A new study led by Apple and Zimmer Biomet researchers, published in the journal of Orthopedic Proceedings shows the efficacy of passively collected gait parameters using an iPhone and how it can benefit post-surgical care for patients undergoing total hip and Knee Arthroplasty.
Researchers E.Arnold and I.Mance from Apple along with M. Anderson and D. Van Andel from Zimmer Biomet conducted this study to determine the feasibility of passively collecting gait parameters using iPhone.
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Very simply put, Gait is a person’s pattern of walking. Walking involves balance and coordination of muscles so that the body is propelled forward in a rhythm, called the stride. For patients who undergo a total hip or knee arthroplasty procedure, it takes time to recover. Following the surgical procedure, when a patient has an abnormal gait, he/she will need follow-up and rehab.
Doctors and physiotherapists usually have the patient come to an office for post surgical follow-up and monitor the patient’s gait and provide him with a regimen of physiotherapy to help with the recovery.
According to the study results, monitoring gait quality in real-world patient care following hip and knee arthroplasty using smartphone technology demonstrated recovery curves similar to previously reported curves captured by traditional gait analysis methods and patient-reported outcome scores.
The ability to capture real-world gait quality metrics passively through the phone also has the advantage of removing the Hawthorne effect (the alteration of behavior by the subjects of a study due to their awareness of being observed.) related to typical gait assessments and in-clinic observations, leading to a more accurate picture of patient function.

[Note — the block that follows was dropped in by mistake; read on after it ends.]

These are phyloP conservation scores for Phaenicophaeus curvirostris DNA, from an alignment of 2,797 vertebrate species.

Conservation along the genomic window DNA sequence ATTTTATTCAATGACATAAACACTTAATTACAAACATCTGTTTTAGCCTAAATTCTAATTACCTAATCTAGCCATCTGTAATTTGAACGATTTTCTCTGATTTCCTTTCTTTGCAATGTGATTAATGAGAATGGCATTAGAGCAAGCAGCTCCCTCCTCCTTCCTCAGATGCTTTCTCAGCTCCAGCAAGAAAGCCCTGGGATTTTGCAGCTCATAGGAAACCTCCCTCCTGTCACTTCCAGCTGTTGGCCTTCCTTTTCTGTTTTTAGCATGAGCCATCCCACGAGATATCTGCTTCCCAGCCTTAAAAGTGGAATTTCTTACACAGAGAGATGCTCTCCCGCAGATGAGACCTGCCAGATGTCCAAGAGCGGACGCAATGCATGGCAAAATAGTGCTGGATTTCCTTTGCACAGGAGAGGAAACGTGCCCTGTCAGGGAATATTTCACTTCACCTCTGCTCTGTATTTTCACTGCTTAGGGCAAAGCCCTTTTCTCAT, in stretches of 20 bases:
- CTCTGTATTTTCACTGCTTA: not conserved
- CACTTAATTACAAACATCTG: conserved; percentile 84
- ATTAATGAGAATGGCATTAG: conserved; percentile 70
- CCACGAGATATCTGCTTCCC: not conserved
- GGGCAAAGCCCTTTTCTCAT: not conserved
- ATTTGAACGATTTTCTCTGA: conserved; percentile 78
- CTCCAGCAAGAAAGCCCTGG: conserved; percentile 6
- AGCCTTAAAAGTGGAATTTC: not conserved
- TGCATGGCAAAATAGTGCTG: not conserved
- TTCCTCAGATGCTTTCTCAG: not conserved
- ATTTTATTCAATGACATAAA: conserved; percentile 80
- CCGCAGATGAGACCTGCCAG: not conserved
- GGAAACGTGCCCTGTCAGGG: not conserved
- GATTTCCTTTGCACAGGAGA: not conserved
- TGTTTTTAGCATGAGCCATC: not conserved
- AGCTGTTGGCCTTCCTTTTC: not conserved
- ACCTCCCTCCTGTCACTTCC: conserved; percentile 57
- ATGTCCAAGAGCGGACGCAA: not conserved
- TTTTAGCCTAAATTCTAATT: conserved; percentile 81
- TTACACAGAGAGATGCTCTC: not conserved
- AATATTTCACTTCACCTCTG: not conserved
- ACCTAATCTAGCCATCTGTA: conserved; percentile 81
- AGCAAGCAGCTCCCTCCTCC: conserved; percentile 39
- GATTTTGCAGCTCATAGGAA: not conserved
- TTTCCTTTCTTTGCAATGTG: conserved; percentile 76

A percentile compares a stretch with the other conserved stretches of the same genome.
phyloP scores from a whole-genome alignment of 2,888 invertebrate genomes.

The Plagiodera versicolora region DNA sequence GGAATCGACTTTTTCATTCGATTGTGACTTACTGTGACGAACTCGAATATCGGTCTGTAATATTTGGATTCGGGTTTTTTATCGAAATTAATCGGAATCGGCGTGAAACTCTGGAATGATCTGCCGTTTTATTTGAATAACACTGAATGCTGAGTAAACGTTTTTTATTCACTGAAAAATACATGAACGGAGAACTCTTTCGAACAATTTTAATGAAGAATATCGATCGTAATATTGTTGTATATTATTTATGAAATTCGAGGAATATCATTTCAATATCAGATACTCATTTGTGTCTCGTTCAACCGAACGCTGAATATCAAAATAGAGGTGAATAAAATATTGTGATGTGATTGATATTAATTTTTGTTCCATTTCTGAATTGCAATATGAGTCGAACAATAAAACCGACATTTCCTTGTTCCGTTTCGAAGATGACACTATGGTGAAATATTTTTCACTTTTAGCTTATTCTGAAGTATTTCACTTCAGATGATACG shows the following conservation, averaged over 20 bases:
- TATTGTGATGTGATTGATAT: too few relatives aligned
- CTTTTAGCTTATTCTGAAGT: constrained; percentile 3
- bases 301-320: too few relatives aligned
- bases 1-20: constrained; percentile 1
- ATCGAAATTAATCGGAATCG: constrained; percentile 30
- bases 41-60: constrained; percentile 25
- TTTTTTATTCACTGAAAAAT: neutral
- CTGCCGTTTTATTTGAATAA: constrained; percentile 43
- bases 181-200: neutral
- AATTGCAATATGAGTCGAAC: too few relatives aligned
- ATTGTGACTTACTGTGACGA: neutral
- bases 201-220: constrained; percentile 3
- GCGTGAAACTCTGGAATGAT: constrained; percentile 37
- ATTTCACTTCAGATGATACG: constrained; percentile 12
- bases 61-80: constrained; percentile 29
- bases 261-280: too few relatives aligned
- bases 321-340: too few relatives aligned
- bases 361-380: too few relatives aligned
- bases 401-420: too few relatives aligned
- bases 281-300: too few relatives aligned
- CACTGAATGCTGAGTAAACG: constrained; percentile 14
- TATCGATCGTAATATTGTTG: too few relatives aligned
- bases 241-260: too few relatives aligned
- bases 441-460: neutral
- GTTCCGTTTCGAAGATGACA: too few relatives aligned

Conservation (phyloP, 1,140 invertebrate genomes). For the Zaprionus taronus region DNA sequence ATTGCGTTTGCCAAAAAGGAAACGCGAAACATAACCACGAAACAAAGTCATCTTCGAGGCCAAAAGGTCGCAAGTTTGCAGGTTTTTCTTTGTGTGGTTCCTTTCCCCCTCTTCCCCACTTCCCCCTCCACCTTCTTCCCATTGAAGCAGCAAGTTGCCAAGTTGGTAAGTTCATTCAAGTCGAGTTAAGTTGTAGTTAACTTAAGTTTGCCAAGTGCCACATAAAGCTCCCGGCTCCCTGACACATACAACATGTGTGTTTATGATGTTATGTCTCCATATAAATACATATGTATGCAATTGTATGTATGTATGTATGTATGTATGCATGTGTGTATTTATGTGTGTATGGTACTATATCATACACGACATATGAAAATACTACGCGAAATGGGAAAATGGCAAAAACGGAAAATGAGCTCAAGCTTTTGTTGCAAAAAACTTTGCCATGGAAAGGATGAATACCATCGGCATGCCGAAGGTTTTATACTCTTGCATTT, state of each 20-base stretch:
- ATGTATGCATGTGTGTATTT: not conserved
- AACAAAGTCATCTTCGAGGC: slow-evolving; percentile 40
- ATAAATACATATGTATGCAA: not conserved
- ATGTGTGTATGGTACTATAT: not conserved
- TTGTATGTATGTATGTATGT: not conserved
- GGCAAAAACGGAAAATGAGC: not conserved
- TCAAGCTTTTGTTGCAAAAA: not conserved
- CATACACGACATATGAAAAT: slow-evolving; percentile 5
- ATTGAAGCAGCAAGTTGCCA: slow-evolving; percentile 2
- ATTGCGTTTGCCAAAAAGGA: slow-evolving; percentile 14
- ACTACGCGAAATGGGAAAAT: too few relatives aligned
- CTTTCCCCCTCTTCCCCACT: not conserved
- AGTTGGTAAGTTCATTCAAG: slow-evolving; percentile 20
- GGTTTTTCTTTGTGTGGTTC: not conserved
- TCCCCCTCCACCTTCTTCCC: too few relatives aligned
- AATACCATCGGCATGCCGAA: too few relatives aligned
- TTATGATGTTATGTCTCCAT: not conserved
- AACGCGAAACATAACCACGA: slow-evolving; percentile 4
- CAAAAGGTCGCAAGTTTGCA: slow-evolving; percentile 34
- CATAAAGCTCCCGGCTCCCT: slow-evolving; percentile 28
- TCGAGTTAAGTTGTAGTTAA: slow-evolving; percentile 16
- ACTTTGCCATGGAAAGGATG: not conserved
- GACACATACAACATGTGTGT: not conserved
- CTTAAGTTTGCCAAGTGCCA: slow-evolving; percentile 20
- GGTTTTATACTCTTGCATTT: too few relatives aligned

The study group was comprised of 117 females and 81 males with a mean age of 61.4 and BMI of 30.7. Signals were collected from the participants’ smartphones. These signals were used to estimate gait quality according to walking speed, step length, and timing asymmetry.
Apple has partnered up with Zimmer Biomet and developed a platform called MyMobility that can be used by patients undergoing orthopedic surgeries for aiding them with their rehab.
The results from this new study show the power behind some of the mobility metrics that were introduced on the iPhone with iOS 14.
Apple is continuously hashing out new motion sensor algorithms and we saw an example of it with the release of the Walking Steadiness score on iOS 15.
Source: Orthopaedic Proceedings